If you've never heard of crawlspace encapsulation a quick internet search will enlighten you... quickly. The basic principle is to completely cover the ground of the crawlspace with a heavy vapor barrier and even run it up the walls to block any moisture that might come in through the concrete blocks.
Step 1: Why?
I wanted to make sure there were no future problems and that's when I first read about encapsulation. I didn't know what it might cost though. To give you some idea why I chose to do it myself:
After a woman I work with heard about this she had someone come and do it for her and paid $8,000.
I paid about $300 to do this 30' x 25' space. That's a savings of nearly 97%. Boo. Ya.
I think I made the right choice.
Step 2: Needful Things
This stuff is tough. They are three ply 15 -17 mil vinyl, tear resistant, mildew resistant, waterproof. They are made to last years outdoors exposed to UV and winds, so just imagine how long it will last in the dark under your house. Hell, people use these for pond liners!
And they have cool stuff printed on one side of them. Check out the pictures.
I estimated that I'd use 2 of the 14' x 48' models. They come in many different sizes.
Step 3: More Needful Things (How Awful Would That Movie Have Been?)
Other than that you'll need the usual stuff.
- A Drill --- one capable of drilling into concrete with a concrete bit
- Silicone caulk
- Sharp utility knife
- Tap Con or any other brand of Masonry screws ---- usually they're blue and come with an appropriate sized drill bit
- Furring strips --- enough to go completely around the perimeter of your crawlspace; you can pre-drill these every 2 feet to save from doing it in the crawlspace
- Extention cords
- Knee pads
- Dutch courage
Step 4: Doing It
If you're up for doing a lot of cutting and going back and forth you can carefully measure your crawlspace, work out a little diagram, and cut it piece by piece.
* Use the drill to make holes in the concrete. Hold up the furring strips and use them as a template for your drilling.
* Apply a bead of silicone along the top of your concrete blocks, this will be a watertight gasket that will keep the humidity rising out of the Earth down under the barrier.
* Arrange the tarps so that once they are screwed in place behind the furring strips they will drape down the wall and onto the ground.
* Spread everything out evenly and cut away excess in as big of pieces as possible. These pieces we ended up using in patching holes where needed.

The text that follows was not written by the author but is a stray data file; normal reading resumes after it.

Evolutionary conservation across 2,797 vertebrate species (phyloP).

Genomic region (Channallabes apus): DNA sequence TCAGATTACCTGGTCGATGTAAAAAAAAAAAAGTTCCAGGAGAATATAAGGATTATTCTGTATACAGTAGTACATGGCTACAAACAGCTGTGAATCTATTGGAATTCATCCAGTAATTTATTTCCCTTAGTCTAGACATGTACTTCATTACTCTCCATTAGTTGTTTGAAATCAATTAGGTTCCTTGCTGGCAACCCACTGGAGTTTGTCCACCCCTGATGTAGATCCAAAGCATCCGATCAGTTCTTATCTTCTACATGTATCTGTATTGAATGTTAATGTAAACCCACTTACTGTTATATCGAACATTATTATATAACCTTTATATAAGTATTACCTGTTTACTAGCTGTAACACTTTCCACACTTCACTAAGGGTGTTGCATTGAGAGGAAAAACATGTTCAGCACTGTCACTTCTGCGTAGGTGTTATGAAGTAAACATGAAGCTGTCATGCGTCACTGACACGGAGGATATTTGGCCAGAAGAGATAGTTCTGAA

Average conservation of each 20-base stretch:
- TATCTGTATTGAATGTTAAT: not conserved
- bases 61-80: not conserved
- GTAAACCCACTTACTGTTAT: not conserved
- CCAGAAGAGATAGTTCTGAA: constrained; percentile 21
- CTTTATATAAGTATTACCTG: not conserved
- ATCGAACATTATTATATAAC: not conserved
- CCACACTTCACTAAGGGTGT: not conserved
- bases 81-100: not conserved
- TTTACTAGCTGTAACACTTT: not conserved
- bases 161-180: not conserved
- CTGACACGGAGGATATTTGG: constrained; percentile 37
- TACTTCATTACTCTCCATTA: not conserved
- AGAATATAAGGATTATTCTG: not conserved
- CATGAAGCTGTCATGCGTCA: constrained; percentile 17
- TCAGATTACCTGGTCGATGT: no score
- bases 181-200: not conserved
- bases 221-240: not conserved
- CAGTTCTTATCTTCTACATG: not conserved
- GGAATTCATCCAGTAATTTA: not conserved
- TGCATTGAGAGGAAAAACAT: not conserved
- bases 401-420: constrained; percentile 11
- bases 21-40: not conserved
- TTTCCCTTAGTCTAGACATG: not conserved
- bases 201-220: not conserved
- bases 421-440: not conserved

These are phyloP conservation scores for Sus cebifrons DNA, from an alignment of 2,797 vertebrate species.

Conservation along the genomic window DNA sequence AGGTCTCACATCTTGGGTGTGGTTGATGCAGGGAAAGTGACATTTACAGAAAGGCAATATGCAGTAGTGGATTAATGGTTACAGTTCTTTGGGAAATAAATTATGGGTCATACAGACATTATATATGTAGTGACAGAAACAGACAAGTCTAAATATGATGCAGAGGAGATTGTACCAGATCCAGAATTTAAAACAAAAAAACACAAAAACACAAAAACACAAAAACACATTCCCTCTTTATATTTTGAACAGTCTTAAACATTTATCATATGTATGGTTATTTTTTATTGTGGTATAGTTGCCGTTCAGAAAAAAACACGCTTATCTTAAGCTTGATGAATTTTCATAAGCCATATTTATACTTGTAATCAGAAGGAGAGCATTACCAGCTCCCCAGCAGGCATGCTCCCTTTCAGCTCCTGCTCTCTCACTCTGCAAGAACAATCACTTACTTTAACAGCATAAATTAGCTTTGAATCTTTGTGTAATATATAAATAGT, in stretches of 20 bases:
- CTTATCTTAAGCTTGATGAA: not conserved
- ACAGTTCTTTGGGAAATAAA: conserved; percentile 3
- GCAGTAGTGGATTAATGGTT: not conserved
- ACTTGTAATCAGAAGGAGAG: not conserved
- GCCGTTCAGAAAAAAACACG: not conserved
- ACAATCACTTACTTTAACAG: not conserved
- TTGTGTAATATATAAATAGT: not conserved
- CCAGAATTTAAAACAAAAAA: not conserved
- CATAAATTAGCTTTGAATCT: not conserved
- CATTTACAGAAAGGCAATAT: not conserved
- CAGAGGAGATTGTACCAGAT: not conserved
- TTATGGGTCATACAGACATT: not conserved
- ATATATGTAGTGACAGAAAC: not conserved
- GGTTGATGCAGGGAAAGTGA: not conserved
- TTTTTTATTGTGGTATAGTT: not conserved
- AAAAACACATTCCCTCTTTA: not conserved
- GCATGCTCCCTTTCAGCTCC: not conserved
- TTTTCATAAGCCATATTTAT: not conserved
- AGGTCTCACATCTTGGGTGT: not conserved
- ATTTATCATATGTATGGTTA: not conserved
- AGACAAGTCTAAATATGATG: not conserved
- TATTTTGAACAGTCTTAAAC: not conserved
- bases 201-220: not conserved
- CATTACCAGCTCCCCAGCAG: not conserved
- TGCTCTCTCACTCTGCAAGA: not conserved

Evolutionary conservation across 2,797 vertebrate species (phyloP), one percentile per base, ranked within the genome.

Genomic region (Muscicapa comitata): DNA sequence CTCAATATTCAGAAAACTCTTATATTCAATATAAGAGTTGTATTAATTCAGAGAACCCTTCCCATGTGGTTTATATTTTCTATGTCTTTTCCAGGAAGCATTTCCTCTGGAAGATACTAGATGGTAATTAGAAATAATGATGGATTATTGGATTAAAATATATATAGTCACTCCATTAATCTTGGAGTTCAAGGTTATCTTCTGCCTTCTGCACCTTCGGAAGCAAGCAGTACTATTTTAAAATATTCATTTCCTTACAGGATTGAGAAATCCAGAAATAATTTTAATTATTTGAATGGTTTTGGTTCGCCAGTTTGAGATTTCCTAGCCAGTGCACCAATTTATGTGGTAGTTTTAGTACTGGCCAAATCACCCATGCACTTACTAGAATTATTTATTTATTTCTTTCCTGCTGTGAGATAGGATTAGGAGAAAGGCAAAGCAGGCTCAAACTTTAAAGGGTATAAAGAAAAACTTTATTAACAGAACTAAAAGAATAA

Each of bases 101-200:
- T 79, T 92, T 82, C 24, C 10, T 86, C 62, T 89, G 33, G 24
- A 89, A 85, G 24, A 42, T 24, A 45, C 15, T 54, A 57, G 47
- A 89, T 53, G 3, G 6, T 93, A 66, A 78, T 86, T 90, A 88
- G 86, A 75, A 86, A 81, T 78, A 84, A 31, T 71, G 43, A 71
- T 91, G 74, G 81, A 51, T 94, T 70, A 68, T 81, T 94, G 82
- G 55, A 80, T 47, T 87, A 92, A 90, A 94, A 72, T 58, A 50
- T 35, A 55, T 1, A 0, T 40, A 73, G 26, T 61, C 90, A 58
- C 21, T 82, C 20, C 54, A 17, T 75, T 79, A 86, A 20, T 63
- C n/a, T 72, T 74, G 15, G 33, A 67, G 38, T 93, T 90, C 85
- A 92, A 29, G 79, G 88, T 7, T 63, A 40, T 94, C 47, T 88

* You'll want to overlap any cuts by at least 1 foot. In many instances I ended up with 2 feet. You can use HH-66 to seal the joints, but I chose not to. I know that the water line running into the house has been in the ground since the early '60's and that the huge old cast iron drain will need to be replaced so I didn't want to have to cut and patch later. You can use housewrap tape if you wish, but my overlaps were so big that I didn't bother with either.
Step 5: Done
Was it worth it?
Oh heck yeah. I was amazed at how warm it kept it in the winter. I put a thermometer with a high and low memory down there during some of our coldest days that winter single digits and low teens) and the temperature never got below 54 degrees. As an experiment I didn't reopened the vents for a year and haven't noticed any new growth of mold. If that trend continues then after this summer I may seal the vents permanently. I've done other work in the crawlspace and it's completely no problem at all to go in there. So clean and bright. Many times I've gone in there in pajamas because I've remembered a tool or something I'd left behind on the last trip in.
If you have moisture issues, it's definitely worth it. If you think you might have to hide from a massive government plot to kidnap you and experiment on your DNA, it's definitely worth it. If you live in an apartment you probably don't have a crawlspace. So who's house are you in? You're weird.